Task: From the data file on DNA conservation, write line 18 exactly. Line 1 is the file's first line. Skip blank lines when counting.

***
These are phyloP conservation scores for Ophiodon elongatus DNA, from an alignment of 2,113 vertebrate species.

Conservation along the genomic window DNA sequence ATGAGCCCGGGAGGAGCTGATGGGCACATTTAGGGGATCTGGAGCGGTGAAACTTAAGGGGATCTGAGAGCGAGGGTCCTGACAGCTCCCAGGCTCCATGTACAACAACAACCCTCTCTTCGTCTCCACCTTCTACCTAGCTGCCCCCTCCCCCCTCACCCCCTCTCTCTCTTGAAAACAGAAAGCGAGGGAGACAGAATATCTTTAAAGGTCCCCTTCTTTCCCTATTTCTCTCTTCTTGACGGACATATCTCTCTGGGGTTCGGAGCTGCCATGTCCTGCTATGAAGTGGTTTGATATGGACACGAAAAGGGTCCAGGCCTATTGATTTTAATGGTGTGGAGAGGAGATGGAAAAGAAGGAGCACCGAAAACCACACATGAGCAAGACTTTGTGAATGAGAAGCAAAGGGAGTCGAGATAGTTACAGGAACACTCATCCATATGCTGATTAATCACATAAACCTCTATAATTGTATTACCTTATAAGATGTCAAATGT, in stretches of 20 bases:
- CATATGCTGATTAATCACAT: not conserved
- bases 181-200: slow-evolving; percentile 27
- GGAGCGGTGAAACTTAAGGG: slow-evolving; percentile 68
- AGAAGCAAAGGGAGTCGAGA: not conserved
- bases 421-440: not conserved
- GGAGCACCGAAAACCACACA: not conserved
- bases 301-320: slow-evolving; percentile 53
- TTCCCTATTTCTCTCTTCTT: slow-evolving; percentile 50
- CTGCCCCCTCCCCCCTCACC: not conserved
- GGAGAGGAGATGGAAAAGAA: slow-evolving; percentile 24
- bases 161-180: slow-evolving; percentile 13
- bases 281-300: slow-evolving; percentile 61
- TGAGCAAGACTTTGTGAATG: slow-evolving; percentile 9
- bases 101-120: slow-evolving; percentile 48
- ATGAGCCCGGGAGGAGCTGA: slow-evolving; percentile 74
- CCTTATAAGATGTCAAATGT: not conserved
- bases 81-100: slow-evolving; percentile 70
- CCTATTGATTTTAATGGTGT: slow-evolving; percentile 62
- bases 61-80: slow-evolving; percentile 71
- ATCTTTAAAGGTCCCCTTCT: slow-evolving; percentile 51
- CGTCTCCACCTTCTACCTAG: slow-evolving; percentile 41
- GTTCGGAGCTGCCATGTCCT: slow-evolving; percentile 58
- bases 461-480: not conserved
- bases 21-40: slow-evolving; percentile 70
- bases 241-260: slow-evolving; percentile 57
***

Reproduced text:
- CCTTATAAGATGTCAAATGT: not conserved